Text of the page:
We see differences, but do we respect them?

by Kristin on March 6, 2012

in Love, family & community

Photo by daspader

It’s standardized test week at my daughters’ school, so at breakfast Monday morning I made sure to dispense of not just an extra healthy breakfast, but also some test-taking advice.

As I thought of which nugget of wisdom to share with the girls—a reminder that would aid them without overwhelming them—I realized they each needed their own, tailored advice. To my eighth grader Q, who is energetic and always sure of herself, I said, “Don’t go too fast.” To S, my more tentative sixth grader who is prone to over-thinking things, I said “Don’t go too slow—trust your gut and keep moving.”

I’ve been struck, again and again as I raise my girls, by how vastly different two same-gender kids from the same gene pool can be. Not only do they tend to need different things when, for instance, they’re grumpy—Q needs sleep and solitude; S needs food and snuggles—they also need opposing advice as they go to school to take essentially the same tests! And it’s not a matter of intelligence, as their scores tend to be very similar; it’s a matter of how differently they approach and tackle things.

The bigger picture

I could take this idea in many directions, but here’s what I’m thinking about right now: If two sisters can be so different, just imagine how different two people who are of different genders and/or ethnicities, who grew up in different homes might be! And then add in a few more variables: when and where they grew up,  what educational and other opportunities were available to them, and if they had any type of religious upbringing.

It’s likely that none of this surprises you. Of course people are different—that’s obvious, right? It’s something that most people would agree on, but it’s not something most people act on. What’s fascinating to me is this: It isn’t just difficult for most of us to imagine things from another perspective, it’s challenging for us to admit that we need to try imagining things from other perspectives, and that those perspectives are valid. We naturally interpret the world around us through the lens we know best—our own. As a result, we unknowingly go around projecting our feelings onto everyone else’s lives.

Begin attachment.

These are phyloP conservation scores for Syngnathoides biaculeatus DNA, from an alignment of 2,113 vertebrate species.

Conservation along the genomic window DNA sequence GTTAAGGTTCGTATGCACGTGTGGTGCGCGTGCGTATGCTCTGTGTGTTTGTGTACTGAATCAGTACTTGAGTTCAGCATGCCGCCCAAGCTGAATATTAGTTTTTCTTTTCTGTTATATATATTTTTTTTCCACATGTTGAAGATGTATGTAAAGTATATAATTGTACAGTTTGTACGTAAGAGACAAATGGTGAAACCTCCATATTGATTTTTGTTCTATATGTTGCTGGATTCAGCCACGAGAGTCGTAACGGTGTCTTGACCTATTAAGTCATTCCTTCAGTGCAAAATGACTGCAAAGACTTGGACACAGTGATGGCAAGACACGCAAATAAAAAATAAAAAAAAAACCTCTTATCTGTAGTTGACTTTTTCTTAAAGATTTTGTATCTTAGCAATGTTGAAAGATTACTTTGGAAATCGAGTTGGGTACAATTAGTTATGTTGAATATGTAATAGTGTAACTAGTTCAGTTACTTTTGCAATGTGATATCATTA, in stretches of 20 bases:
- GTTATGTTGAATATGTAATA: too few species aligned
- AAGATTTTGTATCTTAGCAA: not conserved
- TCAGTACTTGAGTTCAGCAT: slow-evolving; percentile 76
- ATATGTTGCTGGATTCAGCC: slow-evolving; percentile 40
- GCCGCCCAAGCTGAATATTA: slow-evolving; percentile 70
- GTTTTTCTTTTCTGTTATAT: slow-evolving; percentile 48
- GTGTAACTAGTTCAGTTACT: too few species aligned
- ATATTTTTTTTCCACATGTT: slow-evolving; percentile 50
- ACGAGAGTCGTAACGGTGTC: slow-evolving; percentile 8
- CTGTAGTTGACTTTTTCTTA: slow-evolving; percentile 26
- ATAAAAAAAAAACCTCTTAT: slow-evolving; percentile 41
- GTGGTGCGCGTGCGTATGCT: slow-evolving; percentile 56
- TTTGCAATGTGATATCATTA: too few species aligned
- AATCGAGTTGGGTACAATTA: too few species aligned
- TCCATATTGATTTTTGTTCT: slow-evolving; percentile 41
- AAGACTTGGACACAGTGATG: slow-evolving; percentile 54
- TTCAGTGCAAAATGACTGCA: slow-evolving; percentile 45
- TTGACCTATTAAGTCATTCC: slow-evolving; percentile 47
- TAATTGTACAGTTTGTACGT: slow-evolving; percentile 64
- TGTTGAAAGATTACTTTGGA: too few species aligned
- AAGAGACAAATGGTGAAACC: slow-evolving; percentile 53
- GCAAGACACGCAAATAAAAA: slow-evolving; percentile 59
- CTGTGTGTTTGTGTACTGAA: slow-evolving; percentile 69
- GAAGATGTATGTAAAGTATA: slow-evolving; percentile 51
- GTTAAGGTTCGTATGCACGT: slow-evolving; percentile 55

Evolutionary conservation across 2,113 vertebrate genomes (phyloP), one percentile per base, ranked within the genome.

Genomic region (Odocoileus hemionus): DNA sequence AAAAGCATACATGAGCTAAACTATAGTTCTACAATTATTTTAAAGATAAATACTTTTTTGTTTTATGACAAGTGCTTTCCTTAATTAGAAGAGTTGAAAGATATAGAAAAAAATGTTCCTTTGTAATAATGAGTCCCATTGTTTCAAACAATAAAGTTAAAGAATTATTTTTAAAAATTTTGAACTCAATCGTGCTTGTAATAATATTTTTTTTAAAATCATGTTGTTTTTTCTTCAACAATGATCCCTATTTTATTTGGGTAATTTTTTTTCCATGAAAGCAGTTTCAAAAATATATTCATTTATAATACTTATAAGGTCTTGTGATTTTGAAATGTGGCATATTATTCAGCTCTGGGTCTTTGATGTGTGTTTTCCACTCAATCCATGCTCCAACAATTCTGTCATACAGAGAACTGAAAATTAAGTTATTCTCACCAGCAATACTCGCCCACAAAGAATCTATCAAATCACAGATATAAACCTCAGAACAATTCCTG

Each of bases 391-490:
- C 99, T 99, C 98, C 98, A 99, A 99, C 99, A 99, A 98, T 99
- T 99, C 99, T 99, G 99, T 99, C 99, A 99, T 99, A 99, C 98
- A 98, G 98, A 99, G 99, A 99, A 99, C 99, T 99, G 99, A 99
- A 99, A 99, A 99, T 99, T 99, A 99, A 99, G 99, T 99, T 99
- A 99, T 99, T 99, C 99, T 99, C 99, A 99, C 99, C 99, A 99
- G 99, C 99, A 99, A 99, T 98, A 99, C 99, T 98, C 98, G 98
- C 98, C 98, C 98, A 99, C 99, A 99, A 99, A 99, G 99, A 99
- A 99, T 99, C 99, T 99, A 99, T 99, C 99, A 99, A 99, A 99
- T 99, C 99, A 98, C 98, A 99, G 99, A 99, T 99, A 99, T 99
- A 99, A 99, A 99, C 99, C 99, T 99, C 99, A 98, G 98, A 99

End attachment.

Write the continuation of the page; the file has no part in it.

There are hundreds of little ways we do this. If we hate eating alone in restaurants, for instance, we feel sorry for people we see eating alone, not understanding that it’s a simple pleasure for some. When you take this projection problem to other levels—issues of religion and politics, what freedom or happiness looks like, what constitutes a civil “right”—you begin to grasp why our culture is so divisive and angry. So many feel misunderstood, not seen or heard.

Understanding takes effort

So what are we to do? We can’t just magically get inside everyone else’s heads and emotions. But we can stop assuming they feel like us and see the world like we do. We can also learn to stop thinking they should see the world like we do. And in many cases, we have opportunities to ask how they feel, what they need, and how we can better understand. (This really comes into play when we are trying to “help” others. Our intentions might be pure, but our understanding is often clouded.)

Finally, we can teach our kids to expect and respect different perspectives, rather than expecting and respecting only sameness. I bet that in the process we’ll find we’re broadening our own sense of understanding and compassion.

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  • http://manypinksneakers.blogspot.com Sarah Louise

    how true. And since I averted a major disaster via email this morning by remembering differences and backspace backspace backspace, this post couldn’t have come at a better time.

    For the record: I do love eating alone in a restaurant, it is a treat. (Less so with my food allergies now, but yeah.) I love going to the movies alone. And I love these things even thought right now I have someone to share these activities with.

    Thanks for an insightful post and good luck to your girls. Those tests are vile.


  • http://www.leighkramer.com HopefulLeigh

    Good stuff, Kristin. Part of the problem, I believe, is we approach such conversations thinking that we’re going to change the other person. Because, of course, WE’re right, they’re wrong. No good comes from that line of thinking. When we learn to see something from their point of view, we might not agree with their conclusion but we will approach the discussion quite differently. This is something I’m naturally good at, given my social work background. I can understand why someone has an opinion or belief they do, without ultimately agreeing with it. And because I can understand it (and hopefully they’re open to understanding me), we’re able to have insightful discussion.

  • http://www.halfwaytonormal.com Kristin T.

    Sarah Louise, I think all kinds of major disasters could be averted if only we all remembered this basic truth! Good for you for keeping it in mind—it’s especially important to remember in all of our virtual interactions.

    HopefulLeigh, you bring up a great point about our efforts to change others (whether we try consciously or subconsciously). I think that was at the heart of many of the issues in my first marriage. The world needs more people like you—who are skilled at this level of insight and understanding, and can model it in the world.

  • http://troygrisgonelle.wordpress.com Troy Grisgonelle

    Very true, Kristin. I’ve noted how some people who claim to be tolerant are really only accepting themselves with minor variations – skin colour, accent, or nationality. When it comes to differences of opinion or worldview, they themselves can actually be more vitriolic than the people they claim are intolerant or bigots.

    Like what Leigh said, too. She’s correct (hoping by swift agreement to seem wise himself).